Socotra Island, Yemen
(images via: gerry & bonni, wikimedia commons 1 + 2)
Socotra Island is isolated enough that a third of its plant life can’t be found anywhere else on earth. This archipelago of four islands is found in the Indian Ocean, but is technically a part of the Republic of Yemen. Socotra was used as a trading base in antiquity, and it’s mentioned in many ancient texts, from Greek tablets to The Travels of Marco Polo. Among its most striking species is Dracaena cinnabari, also known as the Dragon Tree (pictured above). Unfortunately, as in so many other areas of the world, human habitation has resulted in a reduction of the animals and plants that were once present on the islands.
Red Canyon, Israel
(images via: heartburn)
Floods cutting through red, pink and purple sandstone have carved stunning rifts and canyons in Israel near Eilat. A short, kid-friendly hike takes visitors through the crevices between the rocks, offering refuge from the sun as well as some stunning photo opportunities.
Jabal Qarah Caves, Saudi Arabia
Step into a narrow passageway and enter the cool darkness of the Jabal Qarah Caves, located about 8 miles east of Al Hofuf in Saudi Arabia. This intricate cave system features a network of linear passageways that are totally unique in the Al-Hasa region, the largest oasis in the country. The caves tend to be cool in the summer and warm in the winter, making them a welcoming attraction for tourists.
Mount Ararat, Turkey
(image via: wikimedia commons)
Located near the Iran-Turkey border, Mount Ararat is a snow-capped, dormant volcanic cone standing 16,854 feet above sea level. It’s notable in Judeo-Christian tradition as the place where, according to the Book of Genesis, Noah’s ark came to rest. It’s also visible from Armenia and Azerbaijan. In Armenian mythology, Mount Ararat is the home of the Gods, and it symbolizes that nation’s identity. Most of the snow-covered Mount Ararat is treeless, but some areas offer quality pasture grass that is used by the local Kurdish population to graze their sheep.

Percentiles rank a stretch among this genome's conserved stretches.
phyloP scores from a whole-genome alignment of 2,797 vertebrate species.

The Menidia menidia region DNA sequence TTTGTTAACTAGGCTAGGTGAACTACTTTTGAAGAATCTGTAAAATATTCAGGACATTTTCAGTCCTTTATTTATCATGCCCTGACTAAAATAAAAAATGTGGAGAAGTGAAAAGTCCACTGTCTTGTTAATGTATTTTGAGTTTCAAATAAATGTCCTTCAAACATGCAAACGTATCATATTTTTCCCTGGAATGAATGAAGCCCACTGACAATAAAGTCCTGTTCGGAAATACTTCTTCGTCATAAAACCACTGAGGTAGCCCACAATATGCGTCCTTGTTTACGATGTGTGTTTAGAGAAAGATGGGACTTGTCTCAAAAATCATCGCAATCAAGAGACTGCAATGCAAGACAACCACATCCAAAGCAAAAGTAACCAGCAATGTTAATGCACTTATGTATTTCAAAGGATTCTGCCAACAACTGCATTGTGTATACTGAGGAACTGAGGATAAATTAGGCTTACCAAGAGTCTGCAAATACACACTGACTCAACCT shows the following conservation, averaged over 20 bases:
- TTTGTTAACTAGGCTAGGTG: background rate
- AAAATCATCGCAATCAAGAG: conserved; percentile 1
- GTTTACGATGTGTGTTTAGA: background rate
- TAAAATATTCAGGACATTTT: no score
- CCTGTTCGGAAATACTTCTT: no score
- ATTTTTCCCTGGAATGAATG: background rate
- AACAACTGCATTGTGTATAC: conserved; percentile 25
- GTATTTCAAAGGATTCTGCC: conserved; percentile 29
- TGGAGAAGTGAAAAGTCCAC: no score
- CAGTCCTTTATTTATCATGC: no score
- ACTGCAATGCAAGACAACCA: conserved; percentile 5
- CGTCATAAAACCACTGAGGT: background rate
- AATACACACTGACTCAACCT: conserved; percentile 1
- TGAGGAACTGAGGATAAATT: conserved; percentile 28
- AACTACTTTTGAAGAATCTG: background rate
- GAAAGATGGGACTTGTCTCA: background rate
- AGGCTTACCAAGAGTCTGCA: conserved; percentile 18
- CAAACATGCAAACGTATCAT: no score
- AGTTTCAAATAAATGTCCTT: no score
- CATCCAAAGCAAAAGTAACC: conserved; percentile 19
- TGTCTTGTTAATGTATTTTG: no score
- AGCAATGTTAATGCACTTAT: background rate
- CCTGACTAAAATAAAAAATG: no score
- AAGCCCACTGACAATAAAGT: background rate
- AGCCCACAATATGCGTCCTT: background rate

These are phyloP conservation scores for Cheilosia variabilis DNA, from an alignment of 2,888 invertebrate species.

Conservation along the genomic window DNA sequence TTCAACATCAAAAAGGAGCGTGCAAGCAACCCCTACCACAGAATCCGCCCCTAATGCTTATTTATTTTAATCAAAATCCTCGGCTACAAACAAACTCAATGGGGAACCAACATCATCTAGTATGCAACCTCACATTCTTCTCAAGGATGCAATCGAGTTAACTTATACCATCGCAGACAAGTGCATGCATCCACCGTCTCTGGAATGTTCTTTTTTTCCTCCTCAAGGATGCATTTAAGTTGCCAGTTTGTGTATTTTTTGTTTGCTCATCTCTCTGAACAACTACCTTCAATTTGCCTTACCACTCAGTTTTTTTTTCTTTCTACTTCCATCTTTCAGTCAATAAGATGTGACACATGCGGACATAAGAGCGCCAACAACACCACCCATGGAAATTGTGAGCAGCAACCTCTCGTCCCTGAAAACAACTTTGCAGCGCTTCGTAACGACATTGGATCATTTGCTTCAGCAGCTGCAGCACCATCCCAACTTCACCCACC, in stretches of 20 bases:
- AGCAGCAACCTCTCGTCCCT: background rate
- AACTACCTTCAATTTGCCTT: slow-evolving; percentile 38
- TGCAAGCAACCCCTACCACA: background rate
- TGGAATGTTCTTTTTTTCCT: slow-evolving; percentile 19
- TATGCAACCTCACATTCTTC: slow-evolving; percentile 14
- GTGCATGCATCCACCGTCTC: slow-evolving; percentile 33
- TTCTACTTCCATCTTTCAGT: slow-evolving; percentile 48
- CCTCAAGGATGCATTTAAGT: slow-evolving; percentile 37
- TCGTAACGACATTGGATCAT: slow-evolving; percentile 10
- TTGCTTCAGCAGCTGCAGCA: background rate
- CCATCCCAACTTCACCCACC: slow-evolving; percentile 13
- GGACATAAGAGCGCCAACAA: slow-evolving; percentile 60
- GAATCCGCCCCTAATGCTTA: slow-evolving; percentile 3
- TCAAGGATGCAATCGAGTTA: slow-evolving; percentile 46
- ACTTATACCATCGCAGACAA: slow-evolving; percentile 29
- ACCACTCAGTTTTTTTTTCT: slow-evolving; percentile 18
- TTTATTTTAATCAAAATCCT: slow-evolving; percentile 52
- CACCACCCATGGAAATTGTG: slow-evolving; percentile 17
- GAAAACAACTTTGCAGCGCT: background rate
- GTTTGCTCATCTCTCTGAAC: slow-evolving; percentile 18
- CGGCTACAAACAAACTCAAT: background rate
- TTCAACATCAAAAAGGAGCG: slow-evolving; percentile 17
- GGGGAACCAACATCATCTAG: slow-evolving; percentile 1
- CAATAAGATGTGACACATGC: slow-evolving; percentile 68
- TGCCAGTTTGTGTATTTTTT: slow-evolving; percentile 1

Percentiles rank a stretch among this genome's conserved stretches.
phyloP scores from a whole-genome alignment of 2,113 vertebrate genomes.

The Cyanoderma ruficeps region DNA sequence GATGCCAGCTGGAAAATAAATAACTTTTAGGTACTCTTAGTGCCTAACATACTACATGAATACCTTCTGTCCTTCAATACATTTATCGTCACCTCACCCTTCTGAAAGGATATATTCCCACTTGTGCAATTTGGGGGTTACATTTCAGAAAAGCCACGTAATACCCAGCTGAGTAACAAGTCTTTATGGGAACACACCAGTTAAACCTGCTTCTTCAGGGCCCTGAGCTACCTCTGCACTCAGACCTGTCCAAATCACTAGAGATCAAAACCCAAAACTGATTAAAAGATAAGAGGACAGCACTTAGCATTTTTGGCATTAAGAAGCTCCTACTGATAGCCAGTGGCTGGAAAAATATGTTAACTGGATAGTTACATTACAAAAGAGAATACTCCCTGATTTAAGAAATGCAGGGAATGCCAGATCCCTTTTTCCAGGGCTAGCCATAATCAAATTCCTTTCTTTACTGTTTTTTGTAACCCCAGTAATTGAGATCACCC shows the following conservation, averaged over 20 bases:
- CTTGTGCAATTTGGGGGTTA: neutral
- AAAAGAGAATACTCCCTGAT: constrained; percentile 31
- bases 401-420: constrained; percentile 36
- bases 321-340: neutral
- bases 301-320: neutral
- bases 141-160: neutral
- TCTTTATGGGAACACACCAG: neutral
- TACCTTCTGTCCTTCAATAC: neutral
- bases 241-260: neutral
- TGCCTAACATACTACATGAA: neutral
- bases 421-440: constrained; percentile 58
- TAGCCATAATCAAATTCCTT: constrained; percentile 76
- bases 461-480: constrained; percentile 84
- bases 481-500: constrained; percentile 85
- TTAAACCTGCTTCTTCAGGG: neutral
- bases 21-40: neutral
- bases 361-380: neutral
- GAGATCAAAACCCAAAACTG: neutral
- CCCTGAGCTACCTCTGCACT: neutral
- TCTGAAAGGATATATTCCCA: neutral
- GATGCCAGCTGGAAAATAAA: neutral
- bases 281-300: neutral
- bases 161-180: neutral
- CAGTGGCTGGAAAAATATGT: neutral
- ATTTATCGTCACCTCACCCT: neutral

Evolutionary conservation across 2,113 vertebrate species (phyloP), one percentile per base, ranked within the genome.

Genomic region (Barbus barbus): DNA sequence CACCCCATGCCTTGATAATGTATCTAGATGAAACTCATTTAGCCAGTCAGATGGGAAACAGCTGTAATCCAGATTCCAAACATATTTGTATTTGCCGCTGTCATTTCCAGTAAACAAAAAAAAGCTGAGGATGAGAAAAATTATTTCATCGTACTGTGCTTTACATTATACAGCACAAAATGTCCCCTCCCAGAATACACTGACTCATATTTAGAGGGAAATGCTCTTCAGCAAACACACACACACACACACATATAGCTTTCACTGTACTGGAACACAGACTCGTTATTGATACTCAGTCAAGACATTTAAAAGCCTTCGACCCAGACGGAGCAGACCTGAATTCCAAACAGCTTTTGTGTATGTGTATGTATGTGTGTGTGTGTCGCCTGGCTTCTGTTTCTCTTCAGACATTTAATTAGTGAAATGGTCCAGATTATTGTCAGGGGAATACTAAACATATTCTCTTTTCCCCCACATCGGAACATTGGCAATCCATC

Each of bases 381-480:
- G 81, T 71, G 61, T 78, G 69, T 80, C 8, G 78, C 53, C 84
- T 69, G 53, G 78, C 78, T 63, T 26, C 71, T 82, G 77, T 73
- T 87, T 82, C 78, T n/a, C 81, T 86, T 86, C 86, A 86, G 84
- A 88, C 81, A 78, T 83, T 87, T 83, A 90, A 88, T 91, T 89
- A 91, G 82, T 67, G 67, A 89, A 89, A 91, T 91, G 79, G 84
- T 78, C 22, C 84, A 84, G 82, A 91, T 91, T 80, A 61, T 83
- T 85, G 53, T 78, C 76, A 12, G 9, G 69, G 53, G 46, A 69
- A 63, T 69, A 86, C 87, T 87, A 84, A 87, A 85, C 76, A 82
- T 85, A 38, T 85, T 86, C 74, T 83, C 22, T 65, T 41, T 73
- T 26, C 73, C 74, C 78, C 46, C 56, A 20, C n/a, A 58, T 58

Rub’ al Khali, Arabian Peninsula
(images via: wikimedia commons 1 + 2)
The largest sand desert in the world is quite a sight to be hold – making up nearly a third of the Arabian Peninsula, including most of Saudi Arabia and parts of Oman, the United Arab Emirates and Yemen. The desert covers 250,000 square miles, and its red-orange sand dunes can reach 820 feet in height. Very little wildlife is able to survive here – you’ll find mostly scorpions and a few rodents. But biodiversity isn’t what makes this area so valuable to the Middle East. It’s the oil. Rub’ al Khali is known as the most oil-rich site in the world.
The Dead Sea, Jordan and Israel
With a salt content so high that nothing can live in it, the Dead Sea has earned its name. This salt lake borders Jordan, Israel and the West Bank and its surface and shores are 1,388 feet below sea level, making it the lowest land elevation on earth. Being 33.7% saline means objects – including people – are especially buoyant in its waters. The Dead Sea experiences sunny skies and dry air year-round yet has weakened ultraviolet radiation and relatively cool temperatures in the summer compared to the rest of the region. These factors, paired with high oxygen content in the air and lots of beneficial minerals in the sea, make it a popular therapeutic destination.